Akber Khan, a senior director of asset management within Doha-based Al Rayan Investment, said that it has been “business as usual for many parts of the economy” since the blockade was enforced.
“While there are certainly some companies suffering, many of these are not listed, such as contractors,” he told Zawya in a telephone interview.
Other elements of the economy can actually benefit from a shock to the system, he said, including many of the firms on the index.
“Of the top six companies in the QE Index, four are banks and one is Industries Qatar. So at least 60 percent of the index is set to benefit from a global macro tailwind of rising interest rates and Brent crude averaging more than $70 in the first half of 2018,” Khan said.
The other major factor behind the Qatar market’s growth in the first half of 2018 has been the decision to raise foreign ownership limits of many of the index’s largest firms, which has led to an inflow of investment of 4.16 billion Qatari riyals ($1.14 billion) during the first half, according to figures published by the Qatar Stock Exchange (QSE) earlier this month.
QSE’s statement also said that the average daily value of shares on the index increased by 2.5 percent year-on-year in the first six months, to 335.5 million Qatari riyals ($92.2 million) per day.
Source: Qatar Stock Exchange
“Qatar outperformed massively from 12 March until the end of May because of the foreign ownership limit increases we saw for QNB (Qatar National Bank), IQCD (IQCD), Qatar Electricity and Water, and Qatar Islamic Bank,” said Mohamed Al-Hajj, vice-president and head of MENA strategy at EFG Hermes, in a telephone interview.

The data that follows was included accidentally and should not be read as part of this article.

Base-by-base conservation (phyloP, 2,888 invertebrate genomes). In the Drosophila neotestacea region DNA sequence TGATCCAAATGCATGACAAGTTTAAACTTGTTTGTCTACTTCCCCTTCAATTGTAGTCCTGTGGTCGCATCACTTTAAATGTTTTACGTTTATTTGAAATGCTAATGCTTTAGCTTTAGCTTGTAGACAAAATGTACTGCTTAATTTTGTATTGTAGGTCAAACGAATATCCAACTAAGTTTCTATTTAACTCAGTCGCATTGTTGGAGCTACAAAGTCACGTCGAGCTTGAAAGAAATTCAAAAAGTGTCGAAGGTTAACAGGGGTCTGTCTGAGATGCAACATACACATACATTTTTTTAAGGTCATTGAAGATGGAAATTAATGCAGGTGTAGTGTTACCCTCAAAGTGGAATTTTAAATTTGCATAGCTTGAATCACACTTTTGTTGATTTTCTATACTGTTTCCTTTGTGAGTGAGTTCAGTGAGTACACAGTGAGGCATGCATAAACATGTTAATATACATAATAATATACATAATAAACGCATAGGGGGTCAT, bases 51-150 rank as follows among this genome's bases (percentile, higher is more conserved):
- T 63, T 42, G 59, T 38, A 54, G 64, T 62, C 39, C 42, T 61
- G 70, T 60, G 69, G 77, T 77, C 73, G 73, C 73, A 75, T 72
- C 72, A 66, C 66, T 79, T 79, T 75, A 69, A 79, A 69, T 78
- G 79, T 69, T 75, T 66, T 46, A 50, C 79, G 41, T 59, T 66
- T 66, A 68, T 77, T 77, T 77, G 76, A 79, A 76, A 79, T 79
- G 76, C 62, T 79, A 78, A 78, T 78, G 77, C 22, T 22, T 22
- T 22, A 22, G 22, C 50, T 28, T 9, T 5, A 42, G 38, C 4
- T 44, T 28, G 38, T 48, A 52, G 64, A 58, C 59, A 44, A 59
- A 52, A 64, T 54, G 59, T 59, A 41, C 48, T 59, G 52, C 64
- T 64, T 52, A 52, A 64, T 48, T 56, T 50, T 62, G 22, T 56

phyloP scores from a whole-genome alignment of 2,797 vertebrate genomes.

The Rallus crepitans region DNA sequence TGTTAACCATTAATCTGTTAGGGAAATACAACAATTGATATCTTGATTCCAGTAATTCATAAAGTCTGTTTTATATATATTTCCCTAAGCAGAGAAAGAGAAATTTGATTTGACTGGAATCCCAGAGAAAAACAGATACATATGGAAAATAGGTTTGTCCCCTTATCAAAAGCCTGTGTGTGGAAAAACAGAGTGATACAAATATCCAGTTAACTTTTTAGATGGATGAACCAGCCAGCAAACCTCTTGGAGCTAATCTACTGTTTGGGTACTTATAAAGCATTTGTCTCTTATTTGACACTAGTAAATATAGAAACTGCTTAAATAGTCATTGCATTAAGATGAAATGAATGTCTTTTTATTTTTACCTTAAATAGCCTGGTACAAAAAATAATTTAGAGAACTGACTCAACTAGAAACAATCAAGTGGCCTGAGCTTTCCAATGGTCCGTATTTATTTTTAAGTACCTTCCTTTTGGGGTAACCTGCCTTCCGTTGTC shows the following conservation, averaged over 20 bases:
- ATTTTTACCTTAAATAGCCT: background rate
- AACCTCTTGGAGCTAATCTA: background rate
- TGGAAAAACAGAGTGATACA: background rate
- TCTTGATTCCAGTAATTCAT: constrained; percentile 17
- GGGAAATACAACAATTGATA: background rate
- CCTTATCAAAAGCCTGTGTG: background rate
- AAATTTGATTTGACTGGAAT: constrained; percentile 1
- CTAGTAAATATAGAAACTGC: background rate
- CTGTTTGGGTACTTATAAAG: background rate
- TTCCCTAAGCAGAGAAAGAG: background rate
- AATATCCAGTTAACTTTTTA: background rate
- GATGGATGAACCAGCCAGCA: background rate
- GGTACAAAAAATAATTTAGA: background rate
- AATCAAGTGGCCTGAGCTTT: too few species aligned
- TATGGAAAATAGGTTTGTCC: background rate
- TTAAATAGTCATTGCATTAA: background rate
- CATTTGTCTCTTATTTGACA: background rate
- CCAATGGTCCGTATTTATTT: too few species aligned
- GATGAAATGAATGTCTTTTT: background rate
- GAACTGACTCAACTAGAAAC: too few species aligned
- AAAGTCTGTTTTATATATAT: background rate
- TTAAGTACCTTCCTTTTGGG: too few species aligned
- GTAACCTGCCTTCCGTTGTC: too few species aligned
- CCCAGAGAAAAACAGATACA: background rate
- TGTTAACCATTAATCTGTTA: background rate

Qatar National Bank and Qatar Islamic Bank were two of the three top gainers in the first half, increasing in value by 20.6 percent and 19.6 percent respectively. They were only topped by Commercial Bank Qatar (CBQ), which had an eventful six-month period which saw it end talks with Tabarak Investment to sell its stake in Sharjah-based United Arab Bank, raise $500 million through a five-year bond issue and by reporting a huge growth in first-quarter profits. On July 19, the firm reported that this momentum continued into the second quarter, with half-year net profit quadrupling to 855 million riyals, compared with 180 million riyals in the same period last year.
Khan said that he does not envisage the index giving back any of the gains it has made in the first half of the year.
“Many market observers outside Qatar have been very surprised by the market’s resilience following the increases in foreign ownership; many expected the market to correct 10 or 15 percent. That hasn’t happened, partly for two reasons. One, the scale of the index-related buying was so great, that it hasn’t finished yet. Secondly, the average emerging market investor has long been significantly underweight Qatar and this is now being partially corrected.”
He argued that “an obvious caveat” to this would be a global event, such as the escalation of trade disputes leading to a panic about global growth and investors selling off emerging market equities.
“But that would not be a Qatar-specific issue,” said Khan.
1. QATAR COMMERCIAL BANK 32.39%
2. QATAR NATIONAL BANK 20.63%
3. QATAR ISLAMIC BANK 19.59%
3. QATARI INVESTORS GROUP -19.29%
2. OOREDOO -19.88%
1. QATAR FIRST BANK -20.62%
Click through the links below read how other GCC markets fared.
United Arab Emirates
(Reporting by Michael Fahy; Editing by Shane McGinley)
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© ZAWYA 2018